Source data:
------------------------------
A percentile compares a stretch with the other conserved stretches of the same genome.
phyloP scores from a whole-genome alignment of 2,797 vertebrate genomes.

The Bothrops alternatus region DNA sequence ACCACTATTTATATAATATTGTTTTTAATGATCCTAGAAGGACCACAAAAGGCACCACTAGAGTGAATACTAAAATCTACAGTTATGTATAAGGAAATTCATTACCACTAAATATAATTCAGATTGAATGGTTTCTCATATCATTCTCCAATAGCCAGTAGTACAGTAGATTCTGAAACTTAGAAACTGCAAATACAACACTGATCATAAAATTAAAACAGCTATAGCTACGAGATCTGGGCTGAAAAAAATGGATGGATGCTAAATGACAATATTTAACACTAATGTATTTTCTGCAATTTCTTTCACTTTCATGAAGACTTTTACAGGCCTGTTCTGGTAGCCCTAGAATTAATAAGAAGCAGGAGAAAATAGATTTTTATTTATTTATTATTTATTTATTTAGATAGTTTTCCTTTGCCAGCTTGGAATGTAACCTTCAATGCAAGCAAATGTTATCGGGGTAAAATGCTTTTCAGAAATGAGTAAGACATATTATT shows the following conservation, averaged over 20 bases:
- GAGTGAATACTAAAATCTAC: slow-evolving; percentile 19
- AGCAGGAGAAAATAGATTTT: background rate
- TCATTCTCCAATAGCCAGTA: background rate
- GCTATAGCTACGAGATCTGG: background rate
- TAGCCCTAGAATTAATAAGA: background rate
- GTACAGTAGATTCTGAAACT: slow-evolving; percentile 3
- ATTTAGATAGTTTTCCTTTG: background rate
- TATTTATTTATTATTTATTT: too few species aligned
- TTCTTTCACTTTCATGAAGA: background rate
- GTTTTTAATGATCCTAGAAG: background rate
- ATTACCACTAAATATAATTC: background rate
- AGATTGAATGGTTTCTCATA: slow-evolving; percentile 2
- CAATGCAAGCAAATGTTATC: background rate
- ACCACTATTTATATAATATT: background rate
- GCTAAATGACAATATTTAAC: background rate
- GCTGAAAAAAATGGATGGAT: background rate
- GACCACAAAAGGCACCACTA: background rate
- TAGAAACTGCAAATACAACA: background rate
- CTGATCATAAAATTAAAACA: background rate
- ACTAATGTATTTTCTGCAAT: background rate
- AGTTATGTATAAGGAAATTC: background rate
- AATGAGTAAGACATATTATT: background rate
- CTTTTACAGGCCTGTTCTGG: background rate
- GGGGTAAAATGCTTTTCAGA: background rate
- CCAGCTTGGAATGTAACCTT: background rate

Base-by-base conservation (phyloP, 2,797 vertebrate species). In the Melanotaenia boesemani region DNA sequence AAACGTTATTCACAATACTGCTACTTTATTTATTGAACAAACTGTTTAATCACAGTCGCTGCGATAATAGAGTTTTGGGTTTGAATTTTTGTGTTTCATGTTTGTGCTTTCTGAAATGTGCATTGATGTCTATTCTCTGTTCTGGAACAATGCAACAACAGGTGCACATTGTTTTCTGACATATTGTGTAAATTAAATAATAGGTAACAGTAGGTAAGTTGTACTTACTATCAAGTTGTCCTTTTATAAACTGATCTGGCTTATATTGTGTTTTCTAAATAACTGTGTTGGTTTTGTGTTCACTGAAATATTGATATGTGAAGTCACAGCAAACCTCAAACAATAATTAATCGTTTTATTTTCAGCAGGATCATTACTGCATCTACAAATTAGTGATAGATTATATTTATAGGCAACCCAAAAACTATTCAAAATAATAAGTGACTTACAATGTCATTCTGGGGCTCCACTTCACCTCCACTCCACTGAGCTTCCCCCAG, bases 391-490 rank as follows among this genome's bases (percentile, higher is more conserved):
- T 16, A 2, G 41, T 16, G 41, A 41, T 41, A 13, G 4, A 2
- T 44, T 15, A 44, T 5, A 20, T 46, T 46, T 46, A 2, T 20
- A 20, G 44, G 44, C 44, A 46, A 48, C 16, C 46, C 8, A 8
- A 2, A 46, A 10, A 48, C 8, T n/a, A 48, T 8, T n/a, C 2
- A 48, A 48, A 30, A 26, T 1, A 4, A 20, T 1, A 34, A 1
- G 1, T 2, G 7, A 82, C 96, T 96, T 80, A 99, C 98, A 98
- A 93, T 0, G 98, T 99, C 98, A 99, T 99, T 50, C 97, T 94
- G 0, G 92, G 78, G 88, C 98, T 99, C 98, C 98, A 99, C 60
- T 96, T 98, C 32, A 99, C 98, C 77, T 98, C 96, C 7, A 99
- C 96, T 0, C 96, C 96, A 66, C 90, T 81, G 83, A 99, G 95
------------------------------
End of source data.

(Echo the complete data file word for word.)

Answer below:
A percentile compares a stretch with the other conserved stretches of the same genome.
phyloP scores from a whole-genome alignment of 2,797 vertebrate genomes.

The Bothrops alternatus region DNA sequence ACCACTATTTATATAATATTGTTTTTAATGATCCTAGAAGGACCACAAAAGGCACCACTAGAGTGAATACTAAAATCTACAGTTATGTATAAGGAAATTCATTACCACTAAATATAATTCAGATTGAATGGTTTCTCATATCATTCTCCAATAGCCAGTAGTACAGTAGATTCTGAAACTTAGAAACTGCAAATACAACACTGATCATAAAATTAAAACAGCTATAGCTACGAGATCTGGGCTGAAAAAAATGGATGGATGCTAAATGACAATATTTAACACTAATGTATTTTCTGCAATTTCTTTCACTTTCATGAAGACTTTTACAGGCCTGTTCTGGTAGCCCTAGAATTAATAAGAAGCAGGAGAAAATAGATTTTTATTTATTTATTATTTATTTATTTAGATAGTTTTCCTTTGCCAGCTTGGAATGTAACCTTCAATGCAAGCAAATGTTATCGGGGTAAAATGCTTTTCAGAAATGAGTAAGACATATTATT shows the following conservation, averaged over 20 bases:
- GAGTGAATACTAAAATCTAC: slow-evolving; percentile 19
- AGCAGGAGAAAATAGATTTT: background rate
- TCATTCTCCAATAGCCAGTA: background rate
- GCTATAGCTACGAGATCTGG: background rate
- TAGCCCTAGAATTAATAAGA: background rate
- GTACAGTAGATTCTGAAACT: slow-evolving; percentile 3
- ATTTAGATAGTTTTCCTTTG: background rate
- TATTTATTTATTATTTATTT: too few species aligned
- TTCTTTCACTTTCATGAAGA: background rate
- GTTTTTAATGATCCTAGAAG: background rate
- ATTACCACTAAATATAATTC: background rate
- AGATTGAATGGTTTCTCATA: slow-evolving; percentile 2
- CAATGCAAGCAAATGTTATC: background rate
- ACCACTATTTATATAATATT: background rate
- GCTAAATGACAATATTTAAC: background rate
- GCTGAAAAAAATGGATGGAT: background rate
- GACCACAAAAGGCACCACTA: background rate
- TAGAAACTGCAAATACAACA: background rate
- CTGATCATAAAATTAAAACA: background rate
- ACTAATGTATTTTCTGCAAT: background rate
- AGTTATGTATAAGGAAATTC: background rate
- AATGAGTAAGACATATTATT: background rate
- CTTTTACAGGCCTGTTCTGG: background rate
- GGGGTAAAATGCTTTTCAGA: background rate
- CCAGCTTGGAATGTAACCTT: background rate

Base-by-base conservation (phyloP, 2,797 vertebrate species). In the Melanotaenia boesemani region DNA sequence AAACGTTATTCACAATACTGCTACTTTATTTATTGAACAAACTGTTTAATCACAGTCGCTGCGATAATAGAGTTTTGGGTTTGAATTTTTGTGTTTCATGTTTGTGCTTTCTGAAATGTGCATTGATGTCTATTCTCTGTTCTGGAACAATGCAACAACAGGTGCACATTGTTTTCTGACATATTGTGTAAATTAAATAATAGGTAACAGTAGGTAAGTTGTACTTACTATCAAGTTGTCCTTTTATAAACTGATCTGGCTTATATTGTGTTTTCTAAATAACTGTGTTGGTTTTGTGTTCACTGAAATATTGATATGTGAAGTCACAGCAAACCTCAAACAATAATTAATCGTTTTATTTTCAGCAGGATCATTACTGCATCTACAAATTAGTGATAGATTATATTTATAGGCAACCCAAAAACTATTCAAAATAATAAGTGACTTACAATGTCATTCTGGGGCTCCACTTCACCTCCACTCCACTGAGCTTCCCCCAG, bases 391-490 rank as follows among this genome's bases (percentile, higher is more conserved):
- T 16, A 2, G 41, T 16, G 41, A 41, T 41, A 13, G 4, A 2
- T 44, T 15, A 44, T 5, A 20, T 46, T 46, T 46, A 2, T 20
- A 20, G 44, G 44, C 44, A 46, A 48, C 16, C 46, C 8, A 8
- A 2, A 46, A 10, A 48, C 8, T n/a, A 48, T 8, T n/a, C 2
- A 48, A 48, A 30, A 26, T 1, A 4, A 20, T 1, A 34, A 1
- G 1, T 2, G 7, A 82, C 96, T 96, T 80, A 99, C 98, A 98
- A 93, T 0, G 98, T 99, C 98, A 99, T 99, T 50, C 97, T 94
- G 0, G 92, G 78, G 88, C 98, T 99, C 98, C 98, A 99, C 60
- T 96, T 98, C 32, A 99, C 98, C 77, T 98, C 96, C 7, A 99
- C 96, T 0, C 96, C 96, A 66, C 90, T 81, G 83, A 99, G 95